In KoTLC, the “legs” of the triangle are Fitz and Keefe. Fitz is the “golden boy”, from a rich and powerful family. He was the first person Sophie really connected with in the elvin world, and her first crush. Keefe is the roguish “bad boy”, but his empathy power gives him a unique compassion that balances his troublemaking nature.
Each boy has critical flaws that IMHO make them both problematic suitors for Sophie. Fitz is entitled and selfish, prone to pouty tantrums when he doesn’t get his way. He pressures Sophie relentlessly to find her biological elvin parents (to appease the elves’ dumb matchmaking system), even after she explains the importance of them remaining secret. Keefe, in turn, suffers from profound insecurity and self-loathing after a lifetime of emotional abuse from his parents. He is prone to moments of insane recklessness and dumb decisions, especially where his evil-mastermind mother is involved.
Neither of them is irredeemable. They're still teenagers, so they have room to grow. In the most recent book, Fitz takes some steps to at least acknowledging his mistakes. Keefe has always been Sophie’s rock, and even his worst decisions are rooted in a desire to do the right thing. If either of them could work through their issues, they might be good for her. In the meantime, with a fandom divided between “Team Fitzphie” and “Team Foster-Keefe”, my daughter and I are “Team Sophie.”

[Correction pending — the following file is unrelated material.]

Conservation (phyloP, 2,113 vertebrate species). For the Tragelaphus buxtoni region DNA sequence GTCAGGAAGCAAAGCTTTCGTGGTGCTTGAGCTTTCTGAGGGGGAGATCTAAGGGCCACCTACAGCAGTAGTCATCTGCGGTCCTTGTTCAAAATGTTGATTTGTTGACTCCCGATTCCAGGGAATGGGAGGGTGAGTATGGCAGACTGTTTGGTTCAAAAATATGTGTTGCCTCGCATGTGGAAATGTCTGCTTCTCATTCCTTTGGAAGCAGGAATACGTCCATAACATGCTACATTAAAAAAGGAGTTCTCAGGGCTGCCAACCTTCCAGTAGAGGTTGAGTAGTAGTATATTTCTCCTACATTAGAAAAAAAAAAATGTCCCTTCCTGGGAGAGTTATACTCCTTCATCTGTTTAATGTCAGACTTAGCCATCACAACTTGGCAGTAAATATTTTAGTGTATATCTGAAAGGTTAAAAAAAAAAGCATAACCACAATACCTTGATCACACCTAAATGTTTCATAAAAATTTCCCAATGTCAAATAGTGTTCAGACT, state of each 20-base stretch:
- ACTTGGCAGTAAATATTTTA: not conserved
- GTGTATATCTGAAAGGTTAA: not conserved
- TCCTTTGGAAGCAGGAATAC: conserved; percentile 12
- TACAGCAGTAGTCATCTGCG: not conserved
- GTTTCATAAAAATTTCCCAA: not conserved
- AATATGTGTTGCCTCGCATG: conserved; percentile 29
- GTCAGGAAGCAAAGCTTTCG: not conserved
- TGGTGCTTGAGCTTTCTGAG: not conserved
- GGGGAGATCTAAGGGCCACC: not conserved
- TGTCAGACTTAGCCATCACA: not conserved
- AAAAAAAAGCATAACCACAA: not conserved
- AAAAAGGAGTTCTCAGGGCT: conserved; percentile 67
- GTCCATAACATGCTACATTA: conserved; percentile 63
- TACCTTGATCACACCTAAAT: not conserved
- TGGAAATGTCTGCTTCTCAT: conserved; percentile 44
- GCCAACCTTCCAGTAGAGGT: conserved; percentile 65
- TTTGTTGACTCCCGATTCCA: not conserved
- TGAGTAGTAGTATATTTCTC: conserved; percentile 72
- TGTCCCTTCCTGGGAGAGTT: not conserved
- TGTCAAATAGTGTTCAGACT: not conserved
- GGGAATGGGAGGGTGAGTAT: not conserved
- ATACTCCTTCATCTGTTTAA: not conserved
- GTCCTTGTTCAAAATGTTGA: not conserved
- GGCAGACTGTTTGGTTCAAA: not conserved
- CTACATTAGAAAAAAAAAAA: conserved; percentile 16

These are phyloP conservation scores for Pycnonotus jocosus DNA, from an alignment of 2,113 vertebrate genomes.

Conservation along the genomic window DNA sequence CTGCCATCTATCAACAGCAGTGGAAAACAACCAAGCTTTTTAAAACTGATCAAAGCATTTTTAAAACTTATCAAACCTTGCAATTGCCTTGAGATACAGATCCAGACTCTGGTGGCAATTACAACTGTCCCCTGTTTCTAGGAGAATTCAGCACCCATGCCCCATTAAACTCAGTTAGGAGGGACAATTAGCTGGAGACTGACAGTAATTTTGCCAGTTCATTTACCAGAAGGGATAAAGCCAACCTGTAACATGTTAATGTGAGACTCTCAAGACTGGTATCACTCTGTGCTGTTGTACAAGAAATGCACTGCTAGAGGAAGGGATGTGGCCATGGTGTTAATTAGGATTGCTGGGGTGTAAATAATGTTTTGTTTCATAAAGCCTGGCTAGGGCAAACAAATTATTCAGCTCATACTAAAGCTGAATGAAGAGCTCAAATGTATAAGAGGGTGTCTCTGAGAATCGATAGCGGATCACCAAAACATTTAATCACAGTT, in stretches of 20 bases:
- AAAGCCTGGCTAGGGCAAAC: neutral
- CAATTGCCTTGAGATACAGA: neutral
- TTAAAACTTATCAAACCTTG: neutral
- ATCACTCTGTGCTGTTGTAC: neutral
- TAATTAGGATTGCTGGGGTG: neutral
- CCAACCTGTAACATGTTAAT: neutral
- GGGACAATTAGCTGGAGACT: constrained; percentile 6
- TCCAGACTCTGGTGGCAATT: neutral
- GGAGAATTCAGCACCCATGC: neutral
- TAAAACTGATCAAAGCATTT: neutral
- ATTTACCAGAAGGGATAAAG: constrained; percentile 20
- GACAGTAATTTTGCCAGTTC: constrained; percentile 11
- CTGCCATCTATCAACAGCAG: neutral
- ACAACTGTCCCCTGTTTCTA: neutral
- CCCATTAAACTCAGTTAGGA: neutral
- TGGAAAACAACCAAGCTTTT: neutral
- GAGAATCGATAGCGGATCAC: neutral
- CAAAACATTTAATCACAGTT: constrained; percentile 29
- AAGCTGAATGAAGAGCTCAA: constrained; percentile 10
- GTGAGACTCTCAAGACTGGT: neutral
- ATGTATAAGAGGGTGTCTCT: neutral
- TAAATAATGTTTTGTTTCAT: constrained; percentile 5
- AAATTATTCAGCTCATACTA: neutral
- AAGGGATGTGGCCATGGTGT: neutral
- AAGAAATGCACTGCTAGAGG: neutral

Another major issue with the later books is the pacing. In Flashback, Sophie spent most of the story confined to a hospital bed. In Legacy, it felt like the characters spent half the book following leads that went nowhere. In Stellarlune, endless debates and bickering really distracted from the story. The earlier books were gigantic, but they didn’t drag; the latter ones just feel overstuffed. There are so many red herrings and neglected plot threads that I can’t even keep track of the main mysteries any more, undercutting the impact of major reveals.
Which brings me to the main problem: the villains. There’s only so many times you can drag out the “main villain is captured/incapacitated/thought-dead and miraculously escapes” trope before it starts to get old. And while Sophie and her friends do have some key victories thwarting the Neverseen (saving the Atlantis dome from cracking and flooding the city is my personal favorite), it does get a bit frustrating how often the heroes’ plans just… fail.
On the whole, KoTLC is a solid series with enjoyable characters. Despite her flaws, Sophie is a great role model. She cares about others, even different species, and always tries to do the right thing. Though her will-they-won't-they drama with Fitz and Keefe consumed entirely too much of the later books for my liking, it's balanced by solid friendships with both boys. Sophie also has interesting relationships with other characters, including her adoptive parents, Biana (Fitz's sister) and Linh (a girl exiled for having trouble controlling her powers). I look forward to finding out where the series goes from here.
- Violence/Scariness: Characters constantly in major peril; impactful deaths; lingering, sometimes serious injuries; one secondary character gets his hand burned off; preparing for battles.
- Language: Occasional crude humor; no swearing that I can recall.
- Romance/Sex: Tame romantic attraction and a few smooches; one oblique reference to an animal mating as "eeew TMI".
- Princess Power:
- Bechdel Test: Pass